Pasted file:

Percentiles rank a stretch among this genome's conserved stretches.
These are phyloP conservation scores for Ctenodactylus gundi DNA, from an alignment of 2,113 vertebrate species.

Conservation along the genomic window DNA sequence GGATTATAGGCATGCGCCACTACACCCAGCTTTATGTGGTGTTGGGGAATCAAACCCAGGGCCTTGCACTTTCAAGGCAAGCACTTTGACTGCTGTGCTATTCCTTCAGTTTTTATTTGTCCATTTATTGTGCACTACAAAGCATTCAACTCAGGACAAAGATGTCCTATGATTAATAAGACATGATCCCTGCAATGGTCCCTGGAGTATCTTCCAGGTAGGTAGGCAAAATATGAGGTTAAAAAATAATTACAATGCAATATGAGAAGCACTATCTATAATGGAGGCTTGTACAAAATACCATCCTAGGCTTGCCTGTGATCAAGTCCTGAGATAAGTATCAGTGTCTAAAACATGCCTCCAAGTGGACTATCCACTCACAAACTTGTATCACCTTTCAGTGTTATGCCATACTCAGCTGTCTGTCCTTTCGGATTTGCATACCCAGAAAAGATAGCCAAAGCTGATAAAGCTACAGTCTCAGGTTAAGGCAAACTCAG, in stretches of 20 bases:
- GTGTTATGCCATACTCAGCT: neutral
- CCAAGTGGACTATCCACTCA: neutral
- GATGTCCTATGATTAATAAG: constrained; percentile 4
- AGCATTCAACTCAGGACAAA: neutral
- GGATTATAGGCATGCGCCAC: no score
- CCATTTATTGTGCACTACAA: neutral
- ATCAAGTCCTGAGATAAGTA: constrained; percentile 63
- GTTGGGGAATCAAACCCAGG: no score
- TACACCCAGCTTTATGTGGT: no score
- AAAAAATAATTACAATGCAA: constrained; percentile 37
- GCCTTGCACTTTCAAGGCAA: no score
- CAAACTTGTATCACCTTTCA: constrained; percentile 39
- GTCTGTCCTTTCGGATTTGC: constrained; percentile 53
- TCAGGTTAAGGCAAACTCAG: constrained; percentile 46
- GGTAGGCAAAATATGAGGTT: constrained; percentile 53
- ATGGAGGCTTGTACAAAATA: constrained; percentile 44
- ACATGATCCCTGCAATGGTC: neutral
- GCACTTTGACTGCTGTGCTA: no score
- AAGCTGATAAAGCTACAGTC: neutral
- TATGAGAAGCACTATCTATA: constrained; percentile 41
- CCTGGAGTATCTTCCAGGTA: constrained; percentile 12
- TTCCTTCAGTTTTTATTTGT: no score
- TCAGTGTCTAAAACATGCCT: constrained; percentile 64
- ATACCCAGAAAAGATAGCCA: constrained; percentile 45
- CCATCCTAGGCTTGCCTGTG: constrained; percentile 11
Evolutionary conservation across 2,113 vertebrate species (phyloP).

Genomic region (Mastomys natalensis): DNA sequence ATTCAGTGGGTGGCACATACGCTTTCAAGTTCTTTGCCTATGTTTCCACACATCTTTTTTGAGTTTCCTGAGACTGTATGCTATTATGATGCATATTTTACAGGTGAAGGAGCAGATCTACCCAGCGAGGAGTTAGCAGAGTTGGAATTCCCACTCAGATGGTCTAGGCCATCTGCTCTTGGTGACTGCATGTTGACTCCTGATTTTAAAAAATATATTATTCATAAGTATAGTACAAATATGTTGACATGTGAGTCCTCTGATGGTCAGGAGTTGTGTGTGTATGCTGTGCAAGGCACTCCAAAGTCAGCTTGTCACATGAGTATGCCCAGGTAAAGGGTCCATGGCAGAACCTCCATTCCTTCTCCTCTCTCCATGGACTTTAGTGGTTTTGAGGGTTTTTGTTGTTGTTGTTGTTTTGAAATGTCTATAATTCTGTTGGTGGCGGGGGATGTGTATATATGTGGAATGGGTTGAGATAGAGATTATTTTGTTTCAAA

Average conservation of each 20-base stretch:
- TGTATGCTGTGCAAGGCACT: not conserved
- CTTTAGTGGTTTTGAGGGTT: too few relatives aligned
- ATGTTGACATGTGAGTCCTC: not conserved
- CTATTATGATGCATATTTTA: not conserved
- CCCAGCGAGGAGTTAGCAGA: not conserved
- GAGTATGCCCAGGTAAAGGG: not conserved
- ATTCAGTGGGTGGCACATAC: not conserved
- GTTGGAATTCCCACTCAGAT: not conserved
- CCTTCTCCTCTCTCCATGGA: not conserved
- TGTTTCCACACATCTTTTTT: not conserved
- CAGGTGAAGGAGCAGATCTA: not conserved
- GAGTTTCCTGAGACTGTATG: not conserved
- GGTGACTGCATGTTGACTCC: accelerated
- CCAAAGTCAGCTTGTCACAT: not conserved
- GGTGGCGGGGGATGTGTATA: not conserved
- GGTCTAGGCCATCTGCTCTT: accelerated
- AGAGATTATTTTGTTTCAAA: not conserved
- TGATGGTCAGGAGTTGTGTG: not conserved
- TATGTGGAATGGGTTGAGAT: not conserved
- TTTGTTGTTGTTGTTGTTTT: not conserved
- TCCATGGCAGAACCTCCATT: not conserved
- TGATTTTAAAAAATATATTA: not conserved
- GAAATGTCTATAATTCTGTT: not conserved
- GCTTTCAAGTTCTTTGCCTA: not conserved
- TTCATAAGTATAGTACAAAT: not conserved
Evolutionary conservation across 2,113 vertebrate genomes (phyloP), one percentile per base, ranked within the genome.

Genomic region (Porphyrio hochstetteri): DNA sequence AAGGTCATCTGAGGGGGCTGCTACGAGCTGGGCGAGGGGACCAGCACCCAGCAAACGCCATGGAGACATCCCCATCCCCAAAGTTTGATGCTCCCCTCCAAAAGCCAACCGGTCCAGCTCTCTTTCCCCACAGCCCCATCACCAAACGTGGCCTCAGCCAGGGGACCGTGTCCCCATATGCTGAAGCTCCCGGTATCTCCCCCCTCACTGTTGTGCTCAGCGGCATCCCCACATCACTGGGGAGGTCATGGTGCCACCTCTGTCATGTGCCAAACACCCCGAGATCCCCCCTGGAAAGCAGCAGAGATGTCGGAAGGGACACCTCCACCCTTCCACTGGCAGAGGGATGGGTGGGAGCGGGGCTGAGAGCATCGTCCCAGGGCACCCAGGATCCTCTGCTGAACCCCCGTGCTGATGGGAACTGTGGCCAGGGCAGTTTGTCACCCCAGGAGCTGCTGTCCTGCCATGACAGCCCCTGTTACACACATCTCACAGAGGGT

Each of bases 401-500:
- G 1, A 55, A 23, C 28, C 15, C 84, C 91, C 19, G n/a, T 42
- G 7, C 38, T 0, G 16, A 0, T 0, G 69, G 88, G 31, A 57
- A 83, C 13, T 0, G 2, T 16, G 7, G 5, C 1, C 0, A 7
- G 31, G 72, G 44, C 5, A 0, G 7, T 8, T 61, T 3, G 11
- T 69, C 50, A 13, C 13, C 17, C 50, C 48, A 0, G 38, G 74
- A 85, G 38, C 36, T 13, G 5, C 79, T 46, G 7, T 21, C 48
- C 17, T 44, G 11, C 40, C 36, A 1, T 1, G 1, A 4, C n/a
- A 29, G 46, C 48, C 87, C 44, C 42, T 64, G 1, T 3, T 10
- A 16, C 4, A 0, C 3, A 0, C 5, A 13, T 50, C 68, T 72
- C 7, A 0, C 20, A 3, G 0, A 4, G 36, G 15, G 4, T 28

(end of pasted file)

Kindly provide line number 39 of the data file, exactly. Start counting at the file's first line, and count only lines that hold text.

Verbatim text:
- GTTGGAATTCCCACTCAGAT: not conserved